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TV Review: ‘Sun Records’ on CMT

Variety logo Variety 2/20/2017 Sonia Saraiya
© Provided by Variety

Sun Records” is based, loosely, on the musical “Million Dollar Quartet,” which tells the story of the real-life, mostly impromptu jam session between Elvis Presley, Johnny Cash, Jerry Lee Lewis, and Carl Perkins at a Memphis joint named Sun Records. That little record label was owned by a small-time producer named Sam Phillips, who despite marginal financial success went on to be immortalized in the Rock and Roll Hall of Fame — for discovering Presley, working with artists like Cash, Lewis, and Roy Orbison, and for producing the Delta Cats’ “Rocket 88,” an Ike Turner song that is considered to be the first rock and roll record.

Rock and roll history is dense, fertile territory for mythmaking and nostalgia, and Sun Records, the historic institution, is as good a peg as any. But “Sun Records,” the show, doesn’t quite tap into the raw power of rock and roll — or blues, or rockabilly, or R&B. The history of the birth of rock and roll is one of conflict and convergence, of a white mainstream co-opting and retooling the sound of black musicians. “Sun Records” attempts to handle some of these heavier issues with occasional success. But the show is far more invested in being a lightweight, soapy set of biopics — there’s a lot of meet-cutes in charmingly ‘50s spots, like the roller rink or the high school gym — that is more about playacting with a sanitized version of the ‘50s than it is about the history of this moment.

It doesn’t help that “Sun Records” is devoid of plot. The jam session that the musical is based on is so far off in the story’s future that by the third episode, young Elvis (Drake Milligan) hasn’t even met Sam Phillips (Chad Michael Murray). There is precious little material to push the plot forward; instead the various characters mostly exist in their own stories.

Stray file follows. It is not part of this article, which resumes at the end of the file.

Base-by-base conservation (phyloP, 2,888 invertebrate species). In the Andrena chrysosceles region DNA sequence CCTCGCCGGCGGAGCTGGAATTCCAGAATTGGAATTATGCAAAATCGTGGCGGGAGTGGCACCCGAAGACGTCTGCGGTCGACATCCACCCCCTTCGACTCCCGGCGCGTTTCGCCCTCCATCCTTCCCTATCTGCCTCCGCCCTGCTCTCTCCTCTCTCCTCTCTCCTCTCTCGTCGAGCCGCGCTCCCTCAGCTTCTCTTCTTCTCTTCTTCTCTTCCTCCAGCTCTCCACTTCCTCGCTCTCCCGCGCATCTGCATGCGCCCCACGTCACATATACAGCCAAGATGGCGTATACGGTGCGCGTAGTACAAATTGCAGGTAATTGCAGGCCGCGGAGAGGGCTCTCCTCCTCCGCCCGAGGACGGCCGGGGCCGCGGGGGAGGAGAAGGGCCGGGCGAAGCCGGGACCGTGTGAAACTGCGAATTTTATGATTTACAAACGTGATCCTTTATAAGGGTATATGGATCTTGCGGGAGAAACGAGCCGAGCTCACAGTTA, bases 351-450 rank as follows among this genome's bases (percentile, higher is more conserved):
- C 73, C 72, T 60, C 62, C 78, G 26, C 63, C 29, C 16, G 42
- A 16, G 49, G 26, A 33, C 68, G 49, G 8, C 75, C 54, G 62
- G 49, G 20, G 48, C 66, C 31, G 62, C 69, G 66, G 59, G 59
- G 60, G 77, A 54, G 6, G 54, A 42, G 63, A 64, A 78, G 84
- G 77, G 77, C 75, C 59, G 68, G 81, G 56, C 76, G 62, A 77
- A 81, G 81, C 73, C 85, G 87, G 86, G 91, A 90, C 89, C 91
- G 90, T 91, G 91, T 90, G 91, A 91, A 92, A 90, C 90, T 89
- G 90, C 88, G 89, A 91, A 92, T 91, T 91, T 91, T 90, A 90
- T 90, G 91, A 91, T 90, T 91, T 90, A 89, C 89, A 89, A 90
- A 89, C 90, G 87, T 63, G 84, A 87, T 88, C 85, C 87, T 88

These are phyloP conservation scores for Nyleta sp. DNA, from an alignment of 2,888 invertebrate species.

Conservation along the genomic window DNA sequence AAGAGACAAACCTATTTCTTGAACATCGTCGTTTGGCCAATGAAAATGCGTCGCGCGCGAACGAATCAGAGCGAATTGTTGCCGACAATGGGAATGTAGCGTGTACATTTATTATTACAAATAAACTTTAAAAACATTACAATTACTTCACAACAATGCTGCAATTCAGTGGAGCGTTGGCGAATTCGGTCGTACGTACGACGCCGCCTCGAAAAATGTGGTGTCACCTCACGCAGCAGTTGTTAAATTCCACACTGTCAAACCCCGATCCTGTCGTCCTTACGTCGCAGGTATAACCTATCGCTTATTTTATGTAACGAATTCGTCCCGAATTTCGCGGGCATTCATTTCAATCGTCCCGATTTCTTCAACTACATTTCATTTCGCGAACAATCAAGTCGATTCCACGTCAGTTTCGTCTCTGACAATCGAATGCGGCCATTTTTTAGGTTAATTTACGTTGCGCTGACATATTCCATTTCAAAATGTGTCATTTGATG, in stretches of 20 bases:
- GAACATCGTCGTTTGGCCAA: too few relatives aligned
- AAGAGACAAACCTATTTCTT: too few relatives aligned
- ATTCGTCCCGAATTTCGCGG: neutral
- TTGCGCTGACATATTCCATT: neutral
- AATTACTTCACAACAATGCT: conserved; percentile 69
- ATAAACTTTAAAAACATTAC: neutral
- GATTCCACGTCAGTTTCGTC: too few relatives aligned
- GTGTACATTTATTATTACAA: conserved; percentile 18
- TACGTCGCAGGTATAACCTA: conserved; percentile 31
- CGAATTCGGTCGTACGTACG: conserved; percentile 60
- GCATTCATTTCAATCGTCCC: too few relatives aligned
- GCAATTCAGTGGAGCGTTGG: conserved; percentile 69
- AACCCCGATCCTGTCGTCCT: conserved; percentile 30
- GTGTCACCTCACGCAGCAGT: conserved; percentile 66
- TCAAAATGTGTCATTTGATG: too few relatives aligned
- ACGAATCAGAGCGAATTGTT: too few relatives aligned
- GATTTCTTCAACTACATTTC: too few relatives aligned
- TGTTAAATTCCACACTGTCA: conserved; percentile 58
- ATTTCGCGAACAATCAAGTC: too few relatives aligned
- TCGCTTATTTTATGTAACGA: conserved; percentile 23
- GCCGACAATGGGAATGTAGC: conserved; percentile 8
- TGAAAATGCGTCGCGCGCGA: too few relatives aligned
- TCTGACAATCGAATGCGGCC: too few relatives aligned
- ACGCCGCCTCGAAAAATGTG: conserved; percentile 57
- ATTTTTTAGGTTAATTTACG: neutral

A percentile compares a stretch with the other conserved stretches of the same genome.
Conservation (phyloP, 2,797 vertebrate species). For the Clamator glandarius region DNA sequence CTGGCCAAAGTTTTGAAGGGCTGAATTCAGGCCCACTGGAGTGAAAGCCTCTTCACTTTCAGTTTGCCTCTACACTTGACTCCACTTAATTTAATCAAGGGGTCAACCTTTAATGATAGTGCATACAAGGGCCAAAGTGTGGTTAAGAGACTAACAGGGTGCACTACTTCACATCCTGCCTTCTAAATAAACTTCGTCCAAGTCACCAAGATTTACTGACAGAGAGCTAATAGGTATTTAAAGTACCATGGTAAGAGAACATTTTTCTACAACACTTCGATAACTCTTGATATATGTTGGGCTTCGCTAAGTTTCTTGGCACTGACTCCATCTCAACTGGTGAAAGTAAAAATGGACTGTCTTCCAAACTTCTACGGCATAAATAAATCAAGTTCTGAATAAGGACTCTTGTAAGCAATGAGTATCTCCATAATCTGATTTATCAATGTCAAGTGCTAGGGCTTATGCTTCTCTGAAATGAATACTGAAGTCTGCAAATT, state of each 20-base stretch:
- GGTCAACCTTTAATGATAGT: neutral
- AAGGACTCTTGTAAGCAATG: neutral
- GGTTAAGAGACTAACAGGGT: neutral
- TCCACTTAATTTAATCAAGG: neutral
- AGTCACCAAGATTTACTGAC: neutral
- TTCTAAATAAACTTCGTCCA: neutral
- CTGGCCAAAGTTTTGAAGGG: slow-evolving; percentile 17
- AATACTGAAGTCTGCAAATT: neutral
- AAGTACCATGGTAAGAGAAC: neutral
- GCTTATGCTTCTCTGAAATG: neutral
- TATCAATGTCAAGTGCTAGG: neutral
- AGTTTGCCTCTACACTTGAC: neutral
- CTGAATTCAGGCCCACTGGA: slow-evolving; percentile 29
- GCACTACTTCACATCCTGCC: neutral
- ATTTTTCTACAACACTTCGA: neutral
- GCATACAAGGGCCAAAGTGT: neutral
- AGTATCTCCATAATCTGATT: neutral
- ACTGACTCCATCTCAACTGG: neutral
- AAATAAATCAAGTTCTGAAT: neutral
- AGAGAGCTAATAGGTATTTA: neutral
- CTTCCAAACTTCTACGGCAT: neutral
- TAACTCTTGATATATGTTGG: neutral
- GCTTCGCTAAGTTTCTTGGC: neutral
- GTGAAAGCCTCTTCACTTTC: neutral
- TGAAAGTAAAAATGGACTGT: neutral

For a fan of the era’s music or a history buff, this will not be a problem. Colonel Tom Parker (Billy Gardell), the colorful figure who becomes Elvis’ manager, is instantly recognizable; and it’s hard not to fall for the baby heartthrobs as played by Milligan and the other cast members: Kevin Fonteyne as soulful Johnny Cash, Christian Lees as lightning-in-a-bottle Jerry Lee Lewis. Margaret Anne Florence plays Marion Keisker, the radio personality and Sun Records office manager who discovered Elvis in 1953. (She is the one who famously asked, “What kind of singer are you? Who do you sound like?” to which he responded, “I sing all kinds… I don’t sound like nobody.”)

But for everyone else, “Sun Records” is a long preamble of waiting for something to happen — as it rehashes the era and familiar beats of the many, many biopics that have preceded it. Johnny Cash’s story, in particular, seems egregious, given how well-regarded 2005’s “Walk the Line” was. And “Sun Records” seems like a sister production to 2008’s “Cadillac Records,” which similarly tells the story of a white producer curious about the commercial potential of the changing black music scene. That film’s subject, the more successful producer and exec Leonard Chess, shows up in the third episode of “Sun Records.”

“Sun Records” is a forgettable enough nostalgia trip, with very occasional numbers to remind the audience the topic is in fact music. Milligan’s interpretation of young Elvis enjoyably apes the King, and Murray as the unstable Phillips is predictably charming. But despite demonstrating how Presley and Phillips ran afoul of the white establishment for their interest in “colored music,” all of “Sun Records’” leads, save one, are white people who profited off of bringing that music into mainstream Americana. “Sun Records” leaves the viewer feeling like there’s more history to tell.

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